Normandy brings back so many memories, as I had numerous opportunities to visit it and enjoy its endless charm and beauty. Each and every time I came to visit, it felt as I was transported back through time of Joan of Arc, mighty Vikings, Richard the Lion Heart, Claude Monet, World War II.
A piece of history is engraved in every single house in Normandy, and you can feel the spirit of old times present in the air, roaming the streets of this medieval French region.
I was lucky to visit Normandy many times while I was working as a concierge for Viking River Cruises in France (I did the Seine river cruise), and then as a shore excursions staff onboard Royal Caribbean (click here to learn why shore excursions staff job is one of the best jobs on a cruise ship).
In both positions I’ve had a chance to visit the highlights of Normandy, so read below my list of must-see places in Normandy, whether you are coming by a cruise ship or visiting on your own.
WHERE IS NORMANDY?
Before we start, for those of you who are not sure where Normandy exactly is, Normandy is one of the 18 regions of France, located in the northwesternmost part of the country. The capital of Normandy is Rouen, a beautiful medieval city, situated less than a 2-hour drive from Paris. Normandy is one of the favorite vacation places for Parisians, but also for international tourists due to its great location and closeness to Paris.
I would like to start with Giverny, a town located a 1-hour drive from Paris and one of the favorite day trip destinations for Parisians. The town is famous for Claude Monet’s house and gardens where the painter resided from 1883 until his death in 1926. The charming farmhouse was transformed into the museum and is today open to the public. You can visit the rooms and his studio where he created some of his masterpieces, such as his world-famous “Water Lilies”, a series of 250 oil paintings that are today being kept in the Orangerie museum in Paris.
The inspiration for his Water Lilies, as well as his wisteria, azaleas, and famous Japenese bridge, Monet found in his own water garden that he carefully planted and cultivated until the end of his days. Today it’s possible to visit the gardens from spring to fall and admire the Japanese bridge and his water lilies up-close.
HOW TO GET TO GIVERNY ON A CRUISE?
Giverny is one of the towns included in the Seine river cruise itinerary: normally, the ship docks in a picturesque village of La Roche Guyon (or the village of Vernon, I’m not really sure because I remember both villages), and from there the tour to Giverny is organized by the river cruise company. It takes less than 15 minutes by bus to reach Giverny, and the tour includes the visit to the house and gardens, after which you will be transferred back to your ship.
The medieval capital of Normandy, Rouen, is one of the most picturesque and charming cities I’ve ever visited. The city is a mixture of traditional and modern and has got everything for everyone’s taste.
The city is old more than 2000 years. It was originally settled by Vikings (“Northmen”, therefore the name Normandy) and by the 10th century developed into the capital of the region and became one of the richest and largest cities in medieval Europe, the second one to Paris. The Dukes of Normandy, its rulers, contributed to the glory of Rouen and founded an Anglo-French dynasty that ruled both Normandy and England from the 11th to the 15th centuries.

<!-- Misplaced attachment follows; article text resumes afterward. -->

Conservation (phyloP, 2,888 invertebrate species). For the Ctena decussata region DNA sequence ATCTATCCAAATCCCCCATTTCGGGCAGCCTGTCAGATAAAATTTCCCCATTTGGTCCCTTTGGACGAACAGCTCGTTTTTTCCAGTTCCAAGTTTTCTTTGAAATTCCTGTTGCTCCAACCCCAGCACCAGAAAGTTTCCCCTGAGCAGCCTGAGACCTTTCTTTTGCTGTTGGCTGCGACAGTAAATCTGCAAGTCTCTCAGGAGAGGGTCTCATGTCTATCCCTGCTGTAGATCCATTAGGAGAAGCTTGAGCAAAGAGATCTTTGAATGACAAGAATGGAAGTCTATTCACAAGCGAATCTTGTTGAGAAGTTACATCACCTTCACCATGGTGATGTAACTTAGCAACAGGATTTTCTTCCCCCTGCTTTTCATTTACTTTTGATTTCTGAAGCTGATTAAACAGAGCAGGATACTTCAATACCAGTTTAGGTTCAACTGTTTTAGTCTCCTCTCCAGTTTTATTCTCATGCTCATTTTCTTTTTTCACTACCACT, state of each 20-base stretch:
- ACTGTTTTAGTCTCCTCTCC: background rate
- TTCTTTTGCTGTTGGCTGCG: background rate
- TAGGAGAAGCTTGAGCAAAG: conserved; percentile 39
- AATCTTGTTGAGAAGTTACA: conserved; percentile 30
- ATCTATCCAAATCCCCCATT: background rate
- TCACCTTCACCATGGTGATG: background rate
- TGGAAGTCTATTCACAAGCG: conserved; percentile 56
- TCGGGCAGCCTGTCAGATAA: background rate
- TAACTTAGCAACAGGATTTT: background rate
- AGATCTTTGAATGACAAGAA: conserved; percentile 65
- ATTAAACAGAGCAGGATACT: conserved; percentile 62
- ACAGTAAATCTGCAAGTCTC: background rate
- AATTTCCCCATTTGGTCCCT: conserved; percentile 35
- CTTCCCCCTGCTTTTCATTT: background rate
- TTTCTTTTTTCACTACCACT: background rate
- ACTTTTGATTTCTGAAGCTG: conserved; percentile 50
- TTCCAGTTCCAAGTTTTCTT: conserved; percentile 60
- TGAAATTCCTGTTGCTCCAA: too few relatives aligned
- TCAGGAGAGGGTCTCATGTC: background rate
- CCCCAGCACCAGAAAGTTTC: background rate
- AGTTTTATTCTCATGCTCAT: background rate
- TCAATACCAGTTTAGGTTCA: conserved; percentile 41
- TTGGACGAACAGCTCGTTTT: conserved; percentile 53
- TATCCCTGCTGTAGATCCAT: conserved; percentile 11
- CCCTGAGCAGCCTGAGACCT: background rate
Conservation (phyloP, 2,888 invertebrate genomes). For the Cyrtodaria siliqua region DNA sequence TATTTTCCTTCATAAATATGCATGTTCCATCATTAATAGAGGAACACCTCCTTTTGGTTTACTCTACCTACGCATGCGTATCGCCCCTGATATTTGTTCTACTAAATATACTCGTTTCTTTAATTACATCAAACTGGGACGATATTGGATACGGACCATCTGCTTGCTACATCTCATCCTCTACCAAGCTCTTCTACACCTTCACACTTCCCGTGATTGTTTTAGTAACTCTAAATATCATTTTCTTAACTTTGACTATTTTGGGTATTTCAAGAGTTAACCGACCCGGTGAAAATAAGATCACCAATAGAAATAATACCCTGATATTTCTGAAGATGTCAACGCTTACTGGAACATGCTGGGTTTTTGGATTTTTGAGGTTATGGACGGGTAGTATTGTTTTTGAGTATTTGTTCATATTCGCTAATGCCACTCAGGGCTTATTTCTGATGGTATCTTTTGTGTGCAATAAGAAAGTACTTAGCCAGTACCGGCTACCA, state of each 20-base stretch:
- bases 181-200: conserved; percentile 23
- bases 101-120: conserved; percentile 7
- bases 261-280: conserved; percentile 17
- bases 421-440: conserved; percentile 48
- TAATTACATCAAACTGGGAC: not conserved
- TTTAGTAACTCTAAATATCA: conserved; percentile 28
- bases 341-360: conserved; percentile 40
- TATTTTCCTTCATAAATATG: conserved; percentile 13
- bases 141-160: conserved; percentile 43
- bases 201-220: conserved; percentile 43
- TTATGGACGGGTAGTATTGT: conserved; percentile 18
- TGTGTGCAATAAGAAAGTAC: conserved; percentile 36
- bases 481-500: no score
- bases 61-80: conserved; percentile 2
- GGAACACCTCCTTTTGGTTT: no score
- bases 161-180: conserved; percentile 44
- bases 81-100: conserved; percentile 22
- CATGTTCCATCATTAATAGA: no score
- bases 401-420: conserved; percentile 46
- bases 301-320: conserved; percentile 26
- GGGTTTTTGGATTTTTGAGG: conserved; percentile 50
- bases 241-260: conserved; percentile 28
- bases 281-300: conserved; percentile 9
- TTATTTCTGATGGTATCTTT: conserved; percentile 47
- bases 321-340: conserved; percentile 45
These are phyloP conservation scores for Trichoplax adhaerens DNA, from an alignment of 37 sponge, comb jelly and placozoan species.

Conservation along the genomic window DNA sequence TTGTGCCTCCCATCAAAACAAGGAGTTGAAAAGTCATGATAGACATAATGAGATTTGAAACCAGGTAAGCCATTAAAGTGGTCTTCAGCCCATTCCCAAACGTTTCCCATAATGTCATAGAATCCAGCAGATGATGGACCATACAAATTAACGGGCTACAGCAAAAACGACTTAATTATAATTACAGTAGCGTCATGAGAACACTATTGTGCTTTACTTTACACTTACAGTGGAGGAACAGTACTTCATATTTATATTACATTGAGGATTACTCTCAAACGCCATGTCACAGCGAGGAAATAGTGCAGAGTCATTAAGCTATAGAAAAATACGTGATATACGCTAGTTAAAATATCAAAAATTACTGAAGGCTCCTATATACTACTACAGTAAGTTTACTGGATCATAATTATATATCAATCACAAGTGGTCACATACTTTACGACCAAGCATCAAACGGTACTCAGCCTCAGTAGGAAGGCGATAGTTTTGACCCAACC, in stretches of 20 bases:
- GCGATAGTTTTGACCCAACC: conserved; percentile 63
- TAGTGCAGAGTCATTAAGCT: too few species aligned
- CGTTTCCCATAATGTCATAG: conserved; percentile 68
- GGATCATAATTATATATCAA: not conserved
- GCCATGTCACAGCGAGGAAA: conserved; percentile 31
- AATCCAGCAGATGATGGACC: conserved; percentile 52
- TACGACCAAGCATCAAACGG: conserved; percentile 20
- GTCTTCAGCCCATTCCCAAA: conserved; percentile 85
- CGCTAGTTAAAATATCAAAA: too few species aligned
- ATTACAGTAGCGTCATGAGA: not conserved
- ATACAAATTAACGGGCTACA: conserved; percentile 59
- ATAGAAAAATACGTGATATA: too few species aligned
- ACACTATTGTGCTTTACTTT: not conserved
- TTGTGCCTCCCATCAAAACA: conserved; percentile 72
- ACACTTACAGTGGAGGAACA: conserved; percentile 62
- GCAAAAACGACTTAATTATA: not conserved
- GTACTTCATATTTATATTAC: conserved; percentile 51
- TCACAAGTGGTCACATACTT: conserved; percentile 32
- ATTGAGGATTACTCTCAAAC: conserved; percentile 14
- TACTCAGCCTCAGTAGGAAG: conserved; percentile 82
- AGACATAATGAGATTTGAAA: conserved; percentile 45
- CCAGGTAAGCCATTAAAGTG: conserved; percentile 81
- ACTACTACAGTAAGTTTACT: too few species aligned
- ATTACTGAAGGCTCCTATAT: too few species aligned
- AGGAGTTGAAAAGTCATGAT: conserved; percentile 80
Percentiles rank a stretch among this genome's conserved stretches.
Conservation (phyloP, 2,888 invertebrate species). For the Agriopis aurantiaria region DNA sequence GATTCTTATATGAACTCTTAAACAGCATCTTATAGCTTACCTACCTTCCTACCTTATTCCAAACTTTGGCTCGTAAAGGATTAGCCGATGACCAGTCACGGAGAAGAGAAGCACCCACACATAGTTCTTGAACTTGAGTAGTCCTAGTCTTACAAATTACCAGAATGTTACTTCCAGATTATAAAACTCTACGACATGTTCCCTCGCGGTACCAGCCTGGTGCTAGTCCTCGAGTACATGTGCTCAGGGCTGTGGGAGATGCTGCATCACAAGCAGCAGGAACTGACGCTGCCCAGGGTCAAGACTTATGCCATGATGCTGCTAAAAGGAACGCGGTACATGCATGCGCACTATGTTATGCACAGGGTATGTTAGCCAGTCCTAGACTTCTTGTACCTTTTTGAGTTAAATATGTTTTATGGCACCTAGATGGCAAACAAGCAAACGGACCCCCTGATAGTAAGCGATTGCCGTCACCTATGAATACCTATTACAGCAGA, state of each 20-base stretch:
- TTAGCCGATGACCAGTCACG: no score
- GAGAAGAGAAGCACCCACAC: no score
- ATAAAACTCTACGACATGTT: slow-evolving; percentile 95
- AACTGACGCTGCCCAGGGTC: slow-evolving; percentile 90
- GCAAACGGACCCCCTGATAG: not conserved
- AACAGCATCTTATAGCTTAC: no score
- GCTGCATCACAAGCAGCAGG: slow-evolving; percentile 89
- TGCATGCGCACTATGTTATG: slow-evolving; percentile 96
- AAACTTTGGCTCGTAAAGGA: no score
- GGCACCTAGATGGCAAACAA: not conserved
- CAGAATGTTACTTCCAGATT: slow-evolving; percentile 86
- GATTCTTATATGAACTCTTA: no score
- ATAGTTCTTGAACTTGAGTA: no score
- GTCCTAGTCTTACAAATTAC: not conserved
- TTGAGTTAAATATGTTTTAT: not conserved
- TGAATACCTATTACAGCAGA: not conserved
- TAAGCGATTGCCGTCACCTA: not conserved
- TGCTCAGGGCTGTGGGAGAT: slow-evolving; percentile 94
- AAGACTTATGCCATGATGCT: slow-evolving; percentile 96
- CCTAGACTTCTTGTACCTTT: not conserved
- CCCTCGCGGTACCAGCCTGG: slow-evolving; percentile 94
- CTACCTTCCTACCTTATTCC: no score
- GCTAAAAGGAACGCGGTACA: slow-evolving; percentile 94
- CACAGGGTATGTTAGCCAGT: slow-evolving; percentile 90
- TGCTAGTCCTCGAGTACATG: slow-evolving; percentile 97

WHAT TO VISIT IN ROUEN?
The city of Rouen had a very turbulent history. Joan of Arc, a French heroine, was burned at stake in Rouen in 1431 during the Hundred Years’ War at the Old Market square (Place Du Vieux Marché). Today, at the place where she burnt, stands the Church of St Joan of Arc, built to commemorate her. Nearby you can see the 14-century courthouse where she was sentenced to death, and there is also a museum where you can learn in-depth about the life and historic role of Joan of Arc.
Another must-see place is a spectacular Gothic Notre Dame Cathedral, the iconic landmark of Rouen that dominates the city landscape. The breathtaking cathedral is located in the historic heart of the city. It took over 400 years to build and with its 151 meters tall spires, it used to be the tallest building in the world. Claude Monet was impressed by the cathedral, so he produced a series of paintings of the building at different times of day, and in different light and weather conditions. Inside the cathedral is the burial place of many important French and English historical figures, the main one being Richard the Lionheart, who ruled both as King of England and Duke of Normandy in the 12th century.
Another highlight of the city is Le Gros-Horloge, a 14th-century astronomical clock tower, easily recognizable and one of the most photographed landmarks of Rouen.
HOW TO GET TO ROUEN ON A CRUISE?
If you are on the Seine river cruise, you are very lucky! Rouen is one of the stops, and the ship normally docks in the city center, only a 10-minute walk from the Cathedral. Sometimes, the ship stays overnight, which allows you to fully enjoy what the city has to offer. You can visit the city’s landmarks, roam its narrow medieval streets, admire its half-timbered storybook buildings or go shopping: Rouen has so much to offer for everyone!
On the other hand, if you are coming by an ocean cruise ship, you might get the opportunity to visit Rouen as well, as many cruise companies sometimes offer tours to both Rouen and Giverny. Just keep in mind that the drive can be quite long, at least 2 hours one-way to reach either of the places.
3. NORMANDY BEACHES
Normandy beaches refer to the area that played an important historical role in the events that took place in 1944 when the Allied powers invaded Normandy (occupied at that time by the Nazis) in order to drive Nazis out of France during the World War II. The beaches where the Allied forces disembarked are known as D-Day landing beaches, and the whole area today consists of numerous monuments, museums, memorial complexes, military remnants spread across more than 80 kilometers along the coast of Normandy.